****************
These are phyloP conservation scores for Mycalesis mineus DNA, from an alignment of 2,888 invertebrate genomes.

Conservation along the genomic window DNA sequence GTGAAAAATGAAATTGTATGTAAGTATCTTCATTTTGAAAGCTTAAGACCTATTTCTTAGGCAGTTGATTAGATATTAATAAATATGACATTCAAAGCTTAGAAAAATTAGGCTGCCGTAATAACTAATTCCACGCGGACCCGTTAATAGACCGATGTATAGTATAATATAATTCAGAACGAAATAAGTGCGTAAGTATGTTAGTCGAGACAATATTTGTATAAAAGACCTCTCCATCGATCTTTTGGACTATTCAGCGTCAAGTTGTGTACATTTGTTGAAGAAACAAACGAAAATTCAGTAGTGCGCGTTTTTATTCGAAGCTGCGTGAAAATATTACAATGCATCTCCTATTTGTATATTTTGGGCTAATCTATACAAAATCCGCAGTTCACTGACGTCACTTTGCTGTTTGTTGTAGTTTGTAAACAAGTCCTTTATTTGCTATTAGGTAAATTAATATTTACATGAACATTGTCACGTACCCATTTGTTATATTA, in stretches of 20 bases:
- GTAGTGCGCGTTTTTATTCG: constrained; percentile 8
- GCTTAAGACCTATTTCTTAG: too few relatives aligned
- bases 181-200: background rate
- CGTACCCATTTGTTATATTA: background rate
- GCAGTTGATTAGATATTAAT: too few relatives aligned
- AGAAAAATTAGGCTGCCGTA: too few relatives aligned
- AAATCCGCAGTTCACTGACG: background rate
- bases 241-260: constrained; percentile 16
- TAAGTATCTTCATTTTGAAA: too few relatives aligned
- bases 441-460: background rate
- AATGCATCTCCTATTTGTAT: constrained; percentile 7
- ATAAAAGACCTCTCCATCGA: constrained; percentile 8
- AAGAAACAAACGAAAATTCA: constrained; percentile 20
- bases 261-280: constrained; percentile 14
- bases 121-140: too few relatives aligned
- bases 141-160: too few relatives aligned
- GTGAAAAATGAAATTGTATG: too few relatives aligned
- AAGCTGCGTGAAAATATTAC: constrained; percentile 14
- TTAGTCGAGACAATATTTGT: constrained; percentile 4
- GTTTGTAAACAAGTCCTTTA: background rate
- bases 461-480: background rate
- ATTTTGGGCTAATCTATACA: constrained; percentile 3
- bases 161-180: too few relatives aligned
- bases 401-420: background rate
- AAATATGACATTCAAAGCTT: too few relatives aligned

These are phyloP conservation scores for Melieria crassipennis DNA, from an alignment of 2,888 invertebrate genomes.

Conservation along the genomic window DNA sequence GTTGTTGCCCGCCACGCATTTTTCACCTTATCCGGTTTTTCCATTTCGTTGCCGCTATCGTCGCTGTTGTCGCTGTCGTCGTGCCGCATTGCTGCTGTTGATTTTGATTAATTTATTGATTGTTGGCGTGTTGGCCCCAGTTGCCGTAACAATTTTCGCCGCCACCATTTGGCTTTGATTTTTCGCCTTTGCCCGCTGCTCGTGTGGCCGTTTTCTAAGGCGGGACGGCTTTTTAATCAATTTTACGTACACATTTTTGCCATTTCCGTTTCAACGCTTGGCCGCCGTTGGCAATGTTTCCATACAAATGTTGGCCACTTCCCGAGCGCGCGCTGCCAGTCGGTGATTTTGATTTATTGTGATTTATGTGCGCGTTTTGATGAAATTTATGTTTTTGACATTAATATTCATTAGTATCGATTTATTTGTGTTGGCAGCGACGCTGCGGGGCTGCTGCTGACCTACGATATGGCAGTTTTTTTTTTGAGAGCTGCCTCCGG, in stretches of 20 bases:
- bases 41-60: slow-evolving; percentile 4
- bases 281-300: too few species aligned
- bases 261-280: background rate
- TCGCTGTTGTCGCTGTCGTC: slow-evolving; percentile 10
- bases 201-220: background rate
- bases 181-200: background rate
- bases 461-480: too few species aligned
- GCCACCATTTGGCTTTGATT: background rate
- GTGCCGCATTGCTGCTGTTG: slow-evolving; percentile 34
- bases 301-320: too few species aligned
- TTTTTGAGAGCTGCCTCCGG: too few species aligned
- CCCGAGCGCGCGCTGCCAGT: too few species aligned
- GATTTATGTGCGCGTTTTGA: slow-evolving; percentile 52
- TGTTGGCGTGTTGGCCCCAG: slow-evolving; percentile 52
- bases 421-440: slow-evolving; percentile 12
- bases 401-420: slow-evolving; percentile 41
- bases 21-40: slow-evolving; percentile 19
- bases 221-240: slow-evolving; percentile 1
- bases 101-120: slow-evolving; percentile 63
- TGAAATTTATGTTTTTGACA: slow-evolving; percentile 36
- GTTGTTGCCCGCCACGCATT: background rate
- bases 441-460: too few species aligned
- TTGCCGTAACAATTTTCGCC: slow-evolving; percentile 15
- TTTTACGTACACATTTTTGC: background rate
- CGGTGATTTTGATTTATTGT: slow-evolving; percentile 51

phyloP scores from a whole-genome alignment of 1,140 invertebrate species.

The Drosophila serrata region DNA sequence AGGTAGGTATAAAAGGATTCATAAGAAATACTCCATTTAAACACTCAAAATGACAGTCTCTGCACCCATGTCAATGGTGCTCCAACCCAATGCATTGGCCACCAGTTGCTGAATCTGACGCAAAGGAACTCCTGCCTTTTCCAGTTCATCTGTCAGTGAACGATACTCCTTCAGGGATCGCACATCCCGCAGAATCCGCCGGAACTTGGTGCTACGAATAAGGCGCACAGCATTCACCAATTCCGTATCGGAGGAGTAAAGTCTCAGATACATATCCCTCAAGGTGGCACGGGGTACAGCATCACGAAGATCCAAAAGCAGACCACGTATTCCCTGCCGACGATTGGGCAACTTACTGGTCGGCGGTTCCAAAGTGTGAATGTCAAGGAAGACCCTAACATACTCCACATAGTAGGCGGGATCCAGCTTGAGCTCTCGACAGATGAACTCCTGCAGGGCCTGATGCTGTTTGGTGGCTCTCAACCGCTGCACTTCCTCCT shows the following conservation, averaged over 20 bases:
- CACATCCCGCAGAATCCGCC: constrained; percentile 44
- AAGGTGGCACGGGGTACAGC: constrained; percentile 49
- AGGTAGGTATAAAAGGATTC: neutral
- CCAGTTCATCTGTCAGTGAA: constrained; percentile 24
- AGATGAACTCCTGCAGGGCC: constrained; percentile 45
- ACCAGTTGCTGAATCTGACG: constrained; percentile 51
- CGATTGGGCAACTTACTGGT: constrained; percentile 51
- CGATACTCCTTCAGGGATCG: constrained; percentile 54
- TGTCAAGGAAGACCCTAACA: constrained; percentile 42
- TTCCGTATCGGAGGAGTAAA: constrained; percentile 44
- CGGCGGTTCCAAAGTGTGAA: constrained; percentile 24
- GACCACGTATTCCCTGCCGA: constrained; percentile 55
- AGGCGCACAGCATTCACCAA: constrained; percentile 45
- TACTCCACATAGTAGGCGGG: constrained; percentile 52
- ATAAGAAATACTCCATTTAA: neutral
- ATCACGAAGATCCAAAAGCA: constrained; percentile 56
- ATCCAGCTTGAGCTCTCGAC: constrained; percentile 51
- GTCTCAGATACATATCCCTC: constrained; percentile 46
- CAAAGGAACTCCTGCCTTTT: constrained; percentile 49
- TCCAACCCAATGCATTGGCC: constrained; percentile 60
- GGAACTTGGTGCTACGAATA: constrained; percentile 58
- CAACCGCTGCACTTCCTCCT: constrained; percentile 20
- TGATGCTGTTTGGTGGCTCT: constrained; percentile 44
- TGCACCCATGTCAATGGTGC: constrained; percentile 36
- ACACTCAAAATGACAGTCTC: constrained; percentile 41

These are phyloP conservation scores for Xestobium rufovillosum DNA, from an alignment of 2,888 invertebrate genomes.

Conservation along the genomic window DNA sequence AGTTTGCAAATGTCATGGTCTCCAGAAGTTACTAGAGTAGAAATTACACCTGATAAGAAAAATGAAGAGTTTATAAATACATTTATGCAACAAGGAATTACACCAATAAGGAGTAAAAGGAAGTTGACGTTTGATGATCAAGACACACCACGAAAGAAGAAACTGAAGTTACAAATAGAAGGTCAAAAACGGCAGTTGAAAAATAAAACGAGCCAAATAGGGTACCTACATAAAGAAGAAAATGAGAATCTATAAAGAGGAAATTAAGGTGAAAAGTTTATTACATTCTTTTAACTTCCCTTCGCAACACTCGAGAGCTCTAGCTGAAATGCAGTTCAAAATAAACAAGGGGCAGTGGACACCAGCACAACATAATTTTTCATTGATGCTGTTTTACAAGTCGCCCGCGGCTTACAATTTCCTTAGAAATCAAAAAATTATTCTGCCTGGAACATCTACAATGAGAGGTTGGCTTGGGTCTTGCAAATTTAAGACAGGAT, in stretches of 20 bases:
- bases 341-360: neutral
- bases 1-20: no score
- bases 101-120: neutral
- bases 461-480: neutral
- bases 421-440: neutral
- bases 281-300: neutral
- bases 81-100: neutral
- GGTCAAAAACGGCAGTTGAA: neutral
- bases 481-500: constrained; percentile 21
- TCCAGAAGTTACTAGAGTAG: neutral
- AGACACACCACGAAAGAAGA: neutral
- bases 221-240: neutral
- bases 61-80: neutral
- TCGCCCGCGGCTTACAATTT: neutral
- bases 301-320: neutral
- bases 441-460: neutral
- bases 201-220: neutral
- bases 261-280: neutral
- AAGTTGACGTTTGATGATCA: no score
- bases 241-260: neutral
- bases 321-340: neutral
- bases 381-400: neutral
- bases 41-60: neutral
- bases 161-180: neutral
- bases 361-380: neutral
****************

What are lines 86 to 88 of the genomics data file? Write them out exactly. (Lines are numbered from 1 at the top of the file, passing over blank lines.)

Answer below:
- bases 101-120: neutral
- bases 461-480: neutral
- bases 421-440: neutral